The IRS has provided 401(k) inflation adjustments for 2016 that could impact certain dollar limits that apply to 401(k) plans for 2016. An overview of the guidance on the 2016 401(k) plan limits is provided below. However, the limitations did not change for 2016 because the increase in the cost-of-living index did not meet the statutory thresholds that trigger their adjustment.
Limits on Participant Contributions:
A 401(k) plan participant may make 401(k) deferrals up to a maximum of $18,000 during 2016. This limit is sometimes referred to as the “elective deferral limit” or the “402(g) limit.” The law also allows participants who are or will be age 50 by the end of the 2016 to elect to make additional deferrals, referred to as “catch-up contributions,” to a 401(k) plan up to a maximum of $6,000 during 2016.
Limit on Compensation Considered When Determining Employer Contributions:
Employer contributions under a 401(k) plan may not be calculated based on compensation received by a participant that is in excess of the annual compensation limit. For 2016, the annual compensation limit remains at $265,000. It is important to note that most 401(k) plans allow a participant to continue making 401(k) deferrals after they have reached the annual compensation limit; however, a 401(k) plan may be written to apply the compensation limit to all contributions under the plan, including 401(k) deferrals.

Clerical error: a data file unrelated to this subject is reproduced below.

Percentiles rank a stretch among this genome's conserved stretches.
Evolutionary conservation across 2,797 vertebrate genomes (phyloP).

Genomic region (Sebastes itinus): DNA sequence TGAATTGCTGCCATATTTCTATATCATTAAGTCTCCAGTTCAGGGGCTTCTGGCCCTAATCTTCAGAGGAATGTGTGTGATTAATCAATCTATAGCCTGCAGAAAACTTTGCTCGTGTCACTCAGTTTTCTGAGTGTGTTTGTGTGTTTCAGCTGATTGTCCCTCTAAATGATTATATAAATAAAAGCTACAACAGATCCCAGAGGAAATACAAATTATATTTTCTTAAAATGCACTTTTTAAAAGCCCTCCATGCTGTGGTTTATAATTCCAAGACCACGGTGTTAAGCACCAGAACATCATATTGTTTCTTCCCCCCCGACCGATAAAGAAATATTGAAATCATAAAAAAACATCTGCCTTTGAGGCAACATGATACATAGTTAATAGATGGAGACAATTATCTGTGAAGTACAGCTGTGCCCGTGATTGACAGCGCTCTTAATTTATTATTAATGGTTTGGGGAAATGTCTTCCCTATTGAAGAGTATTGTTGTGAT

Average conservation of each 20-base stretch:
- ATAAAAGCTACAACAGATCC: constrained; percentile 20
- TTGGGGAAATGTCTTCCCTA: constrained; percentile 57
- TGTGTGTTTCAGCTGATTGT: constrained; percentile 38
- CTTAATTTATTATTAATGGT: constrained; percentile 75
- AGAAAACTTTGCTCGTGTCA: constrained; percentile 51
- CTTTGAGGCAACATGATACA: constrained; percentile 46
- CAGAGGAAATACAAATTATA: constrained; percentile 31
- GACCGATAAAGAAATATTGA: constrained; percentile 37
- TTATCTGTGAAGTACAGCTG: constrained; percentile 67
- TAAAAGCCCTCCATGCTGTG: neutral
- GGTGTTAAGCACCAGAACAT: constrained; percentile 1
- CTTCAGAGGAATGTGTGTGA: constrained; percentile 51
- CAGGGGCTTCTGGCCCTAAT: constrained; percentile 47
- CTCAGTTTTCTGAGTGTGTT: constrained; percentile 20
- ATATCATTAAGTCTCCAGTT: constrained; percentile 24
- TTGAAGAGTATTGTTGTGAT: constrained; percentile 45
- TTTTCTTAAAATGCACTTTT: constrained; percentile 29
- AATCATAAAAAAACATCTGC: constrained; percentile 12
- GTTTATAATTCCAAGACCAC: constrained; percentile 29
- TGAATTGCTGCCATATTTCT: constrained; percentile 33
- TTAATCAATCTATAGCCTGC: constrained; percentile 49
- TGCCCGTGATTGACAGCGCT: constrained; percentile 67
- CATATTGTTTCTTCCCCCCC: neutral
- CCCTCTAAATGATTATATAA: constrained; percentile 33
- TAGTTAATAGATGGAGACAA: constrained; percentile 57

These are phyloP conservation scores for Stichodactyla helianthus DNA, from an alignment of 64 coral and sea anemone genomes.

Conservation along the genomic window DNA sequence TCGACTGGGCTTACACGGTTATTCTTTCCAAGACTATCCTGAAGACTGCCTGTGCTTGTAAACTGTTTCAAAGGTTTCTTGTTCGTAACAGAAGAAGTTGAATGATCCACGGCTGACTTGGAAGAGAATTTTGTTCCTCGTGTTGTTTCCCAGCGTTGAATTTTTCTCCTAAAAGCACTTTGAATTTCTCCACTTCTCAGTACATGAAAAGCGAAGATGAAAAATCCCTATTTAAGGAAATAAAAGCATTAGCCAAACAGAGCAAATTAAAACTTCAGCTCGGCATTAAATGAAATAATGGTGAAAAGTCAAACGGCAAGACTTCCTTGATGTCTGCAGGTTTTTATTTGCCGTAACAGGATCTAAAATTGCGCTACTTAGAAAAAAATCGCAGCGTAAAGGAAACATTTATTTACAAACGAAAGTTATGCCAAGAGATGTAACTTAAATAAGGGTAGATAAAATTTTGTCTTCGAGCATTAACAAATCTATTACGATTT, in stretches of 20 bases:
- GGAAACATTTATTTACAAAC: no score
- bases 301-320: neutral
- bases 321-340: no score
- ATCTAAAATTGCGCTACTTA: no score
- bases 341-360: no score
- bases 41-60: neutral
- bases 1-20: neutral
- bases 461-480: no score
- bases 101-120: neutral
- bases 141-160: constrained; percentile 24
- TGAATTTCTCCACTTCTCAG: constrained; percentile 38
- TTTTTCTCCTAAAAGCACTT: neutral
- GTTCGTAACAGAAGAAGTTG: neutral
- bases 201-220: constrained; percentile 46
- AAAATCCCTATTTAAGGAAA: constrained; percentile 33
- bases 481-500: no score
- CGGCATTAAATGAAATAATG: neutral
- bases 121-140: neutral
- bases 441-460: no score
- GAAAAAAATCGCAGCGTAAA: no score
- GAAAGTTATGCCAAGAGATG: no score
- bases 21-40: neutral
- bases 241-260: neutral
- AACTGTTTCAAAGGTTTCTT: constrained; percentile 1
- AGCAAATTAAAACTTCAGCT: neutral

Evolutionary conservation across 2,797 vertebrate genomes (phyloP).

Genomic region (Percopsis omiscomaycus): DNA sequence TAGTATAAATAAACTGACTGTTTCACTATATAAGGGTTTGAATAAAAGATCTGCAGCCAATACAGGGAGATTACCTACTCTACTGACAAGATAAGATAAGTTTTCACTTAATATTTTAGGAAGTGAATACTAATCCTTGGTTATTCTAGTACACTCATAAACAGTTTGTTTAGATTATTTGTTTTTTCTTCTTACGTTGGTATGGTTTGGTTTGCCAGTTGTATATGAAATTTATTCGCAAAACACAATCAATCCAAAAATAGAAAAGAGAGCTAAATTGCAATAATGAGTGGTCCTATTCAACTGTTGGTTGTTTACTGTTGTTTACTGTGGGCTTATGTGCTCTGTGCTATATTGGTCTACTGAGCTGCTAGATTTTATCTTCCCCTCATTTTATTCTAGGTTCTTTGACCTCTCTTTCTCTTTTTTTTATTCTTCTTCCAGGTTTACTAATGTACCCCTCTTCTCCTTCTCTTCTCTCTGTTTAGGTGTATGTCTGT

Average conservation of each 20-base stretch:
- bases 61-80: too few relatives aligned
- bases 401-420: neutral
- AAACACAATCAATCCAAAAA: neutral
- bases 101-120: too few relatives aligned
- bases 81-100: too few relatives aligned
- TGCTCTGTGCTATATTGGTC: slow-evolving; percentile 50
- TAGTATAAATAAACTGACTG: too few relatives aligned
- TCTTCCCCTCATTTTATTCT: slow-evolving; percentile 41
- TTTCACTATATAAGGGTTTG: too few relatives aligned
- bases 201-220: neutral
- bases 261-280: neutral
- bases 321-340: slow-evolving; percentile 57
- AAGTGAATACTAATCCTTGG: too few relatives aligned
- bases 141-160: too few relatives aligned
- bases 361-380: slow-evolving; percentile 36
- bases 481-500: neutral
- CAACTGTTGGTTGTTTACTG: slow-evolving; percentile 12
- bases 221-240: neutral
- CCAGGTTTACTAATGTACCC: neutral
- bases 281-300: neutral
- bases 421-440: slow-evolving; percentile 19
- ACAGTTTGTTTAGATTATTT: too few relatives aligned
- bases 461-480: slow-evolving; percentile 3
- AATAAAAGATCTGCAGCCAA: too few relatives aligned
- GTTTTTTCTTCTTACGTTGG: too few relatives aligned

Maximum Contributions to 401(k) Plan:
In addition to limiting the amount of 401(k) deferrals and catch-up contributions that a participant may make under a 401(k) plan, the IRS puts a limit on the total contributions that may be made to a 401(k) plan for each participant. For 2016, the annual contribution limit will be the lesser of 100% of the participant’s 2016 compensation or $53,000. This limit remains unchanged from 2015.
Compliancedashboard will continue to be updated as new guidance is released.